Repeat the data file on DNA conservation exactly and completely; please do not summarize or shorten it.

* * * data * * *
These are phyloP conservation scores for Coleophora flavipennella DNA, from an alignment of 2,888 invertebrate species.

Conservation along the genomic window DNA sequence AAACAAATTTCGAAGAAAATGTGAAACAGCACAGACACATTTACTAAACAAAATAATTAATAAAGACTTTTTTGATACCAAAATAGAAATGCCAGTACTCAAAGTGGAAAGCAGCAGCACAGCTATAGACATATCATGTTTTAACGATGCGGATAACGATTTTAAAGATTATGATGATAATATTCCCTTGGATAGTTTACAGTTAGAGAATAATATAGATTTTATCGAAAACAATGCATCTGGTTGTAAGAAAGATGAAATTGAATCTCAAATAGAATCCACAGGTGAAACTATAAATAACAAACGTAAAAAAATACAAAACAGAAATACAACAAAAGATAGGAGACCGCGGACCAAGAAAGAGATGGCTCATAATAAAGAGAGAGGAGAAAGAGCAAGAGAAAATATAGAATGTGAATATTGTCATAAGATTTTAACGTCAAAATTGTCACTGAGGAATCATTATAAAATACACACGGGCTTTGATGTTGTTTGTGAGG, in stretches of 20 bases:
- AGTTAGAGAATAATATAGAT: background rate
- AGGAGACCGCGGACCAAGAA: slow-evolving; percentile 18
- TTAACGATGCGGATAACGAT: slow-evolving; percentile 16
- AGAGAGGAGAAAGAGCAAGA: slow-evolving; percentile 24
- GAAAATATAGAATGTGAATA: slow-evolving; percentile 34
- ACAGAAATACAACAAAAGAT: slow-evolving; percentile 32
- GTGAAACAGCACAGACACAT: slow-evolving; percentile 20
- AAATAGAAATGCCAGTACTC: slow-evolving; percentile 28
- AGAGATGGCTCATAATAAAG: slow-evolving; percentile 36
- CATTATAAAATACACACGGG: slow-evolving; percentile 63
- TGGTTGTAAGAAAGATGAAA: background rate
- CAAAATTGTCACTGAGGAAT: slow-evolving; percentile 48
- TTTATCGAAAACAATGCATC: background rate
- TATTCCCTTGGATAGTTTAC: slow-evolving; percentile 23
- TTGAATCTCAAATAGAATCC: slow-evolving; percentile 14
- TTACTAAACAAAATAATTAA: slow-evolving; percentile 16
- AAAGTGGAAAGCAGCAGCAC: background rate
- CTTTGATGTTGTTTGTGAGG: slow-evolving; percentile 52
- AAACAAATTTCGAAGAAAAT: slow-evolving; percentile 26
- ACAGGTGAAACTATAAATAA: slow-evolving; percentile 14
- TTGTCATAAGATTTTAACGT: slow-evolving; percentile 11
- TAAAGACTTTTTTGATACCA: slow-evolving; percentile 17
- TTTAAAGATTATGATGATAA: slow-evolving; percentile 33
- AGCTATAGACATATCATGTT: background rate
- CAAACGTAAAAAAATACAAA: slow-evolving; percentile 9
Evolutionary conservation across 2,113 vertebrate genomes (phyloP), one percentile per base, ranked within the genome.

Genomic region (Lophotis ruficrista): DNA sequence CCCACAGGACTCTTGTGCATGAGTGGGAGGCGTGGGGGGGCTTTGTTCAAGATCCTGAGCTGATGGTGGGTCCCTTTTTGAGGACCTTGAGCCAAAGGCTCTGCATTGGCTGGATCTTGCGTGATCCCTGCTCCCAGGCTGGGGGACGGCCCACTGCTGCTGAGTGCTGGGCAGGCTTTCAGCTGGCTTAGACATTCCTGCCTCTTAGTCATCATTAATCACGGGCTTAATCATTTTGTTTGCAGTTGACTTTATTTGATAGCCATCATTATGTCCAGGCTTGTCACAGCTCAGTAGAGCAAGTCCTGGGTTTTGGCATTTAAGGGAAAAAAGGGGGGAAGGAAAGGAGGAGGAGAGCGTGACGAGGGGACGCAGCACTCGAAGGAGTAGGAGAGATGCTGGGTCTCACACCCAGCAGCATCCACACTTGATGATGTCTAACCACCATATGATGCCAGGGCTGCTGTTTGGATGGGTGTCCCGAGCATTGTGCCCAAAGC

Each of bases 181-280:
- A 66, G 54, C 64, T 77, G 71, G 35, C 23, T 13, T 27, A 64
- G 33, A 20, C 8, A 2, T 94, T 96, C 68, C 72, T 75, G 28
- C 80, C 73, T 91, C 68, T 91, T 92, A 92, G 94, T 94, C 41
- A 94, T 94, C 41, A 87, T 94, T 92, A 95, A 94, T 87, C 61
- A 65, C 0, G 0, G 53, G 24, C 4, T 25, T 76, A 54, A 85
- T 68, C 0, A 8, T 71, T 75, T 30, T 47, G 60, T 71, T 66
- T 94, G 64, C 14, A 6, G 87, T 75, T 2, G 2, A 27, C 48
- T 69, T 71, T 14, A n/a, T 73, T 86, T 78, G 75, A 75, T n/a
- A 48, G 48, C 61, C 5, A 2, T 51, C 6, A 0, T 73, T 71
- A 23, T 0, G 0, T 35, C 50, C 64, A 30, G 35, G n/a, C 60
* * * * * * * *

These are phyloP conservation scores for Coleophora flavipennella DNA, from an alignment of 2,888 invertebrate species.

Conservation along the genomic window DNA sequence AAACAAATTTCGAAGAAAATGTGAAACAGCACAGACACATTTACTAAACAAAATAATTAATAAAGACTTTTTTGATACCAAAATAGAAATGCCAGTACTCAAAGTGGAAAGCAGCAGCACAGCTATAGACATATCATGTTTTAACGATGCGGATAACGATTTTAAAGATTATGATGATAATATTCCCTTGGATAGTTTACAGTTAGAGAATAATATAGATTTTATCGAAAACAATGCATCTGGTTGTAAGAAAGATGAAATTGAATCTCAAATAGAATCCACAGGTGAAACTATAAATAACAAACGTAAAAAAATACAAAACAGAAATACAACAAAAGATAGGAGACCGCGGACCAAGAAAGAGATGGCTCATAATAAAGAGAGAGGAGAAAGAGCAAGAGAAAATATAGAATGTGAATATTGTCATAAGATTTTAACGTCAAAATTGTCACTGAGGAATCATTATAAAATACACACGGGCTTTGATGTTGTTTGTGAGG, in stretches of 20 bases:
- AGTTAGAGAATAATATAGAT: background rate
- AGGAGACCGCGGACCAAGAA: slow-evolving; percentile 18
- TTAACGATGCGGATAACGAT: slow-evolving; percentile 16
- AGAGAGGAGAAAGAGCAAGA: slow-evolving; percentile 24
- GAAAATATAGAATGTGAATA: slow-evolving; percentile 34
- ACAGAAATACAACAAAAGAT: slow-evolving; percentile 32
- GTGAAACAGCACAGACACAT: slow-evolving; percentile 20
- AAATAGAAATGCCAGTACTC: slow-evolving; percentile 28
- AGAGATGGCTCATAATAAAG: slow-evolving; percentile 36
- CATTATAAAATACACACGGG: slow-evolving; percentile 63
- TGGTTGTAAGAAAGATGAAA: background rate
- CAAAATTGTCACTGAGGAAT: slow-evolving; percentile 48
- TTTATCGAAAACAATGCATC: background rate
- TATTCCCTTGGATAGTTTAC: slow-evolving; percentile 23
- TTGAATCTCAAATAGAATCC: slow-evolving; percentile 14
- TTACTAAACAAAATAATTAA: slow-evolving; percentile 16
- AAAGTGGAAAGCAGCAGCAC: background rate
- CTTTGATGTTGTTTGTGAGG: slow-evolving; percentile 52
- AAACAAATTTCGAAGAAAAT: slow-evolving; percentile 26
- ACAGGTGAAACTATAAATAA: slow-evolving; percentile 14
- TTGTCATAAGATTTTAACGT: slow-evolving; percentile 11
- TAAAGACTTTTTTGATACCA: slow-evolving; percentile 17
- TTTAAAGATTATGATGATAA: slow-evolving; percentile 33
- AGCTATAGACATATCATGTT: background rate
- CAAACGTAAAAAAATACAAA: slow-evolving; percentile 9
Evolutionary conservation across 2,113 vertebrate genomes (phyloP), one percentile per base, ranked within the genome.

Genomic region (Lophotis ruficrista): DNA sequence CCCACAGGACTCTTGTGCATGAGTGGGAGGCGTGGGGGGGCTTTGTTCAAGATCCTGAGCTGATGGTGGGTCCCTTTTTGAGGACCTTGAGCCAAAGGCTCTGCATTGGCTGGATCTTGCGTGATCCCTGCTCCCAGGCTGGGGGACGGCCCACTGCTGCTGAGTGCTGGGCAGGCTTTCAGCTGGCTTAGACATTCCTGCCTCTTAGTCATCATTAATCACGGGCTTAATCATTTTGTTTGCAGTTGACTTTATTTGATAGCCATCATTATGTCCAGGCTTGTCACAGCTCAGTAGAGCAAGTCCTGGGTTTTGGCATTTAAGGGAAAAAAGGGGGGAAGGAAAGGAGGAGGAGAGCGTGACGAGGGGACGCAGCACTCGAAGGAGTAGGAGAGATGCTGGGTCTCACACCCAGCAGCATCCACACTTGATGATGTCTAACCACCATATGATGCCAGGGCTGCTGTTTGGATGGGTGTCCCGAGCATTGTGCCCAAAGC

Each of bases 181-280:
- A 66, G 54, C 64, T 77, G 71, G 35, C 23, T 13, T 27, A 64
- G 33, A 20, C 8, A 2, T 94, T 96, C 68, C 72, T 75, G 28
- C 80, C 73, T 91, C 68, T 91, T 92, A 92, G 94, T 94, C 41
- A 94, T 94, C 41, A 87, T 94, T 92, A 95, A 94, T 87, C 61
- A 65, C 0, G 0, G 53, G 24, C 4, T 25, T 76, A 54, A 85
- T 68, C 0, A 8, T 71, T 75, T 30, T 47, G 60, T 71, T 66
- T 94, G 64, C 14, A 6, G 87, T 75, T 2, G 2, A 27, C 48
- T 69, T 71, T 14, A n/a, T 73, T 86, T 78, G 75, A 75, T n/a
- A 48, G 48, C 61, C 5, A 2, T 51, C 6, A 0, T 73, T 71
- A 23, T 0, G 0, T 35, C 50, C 64, A 30, G 35, G n/a, C 60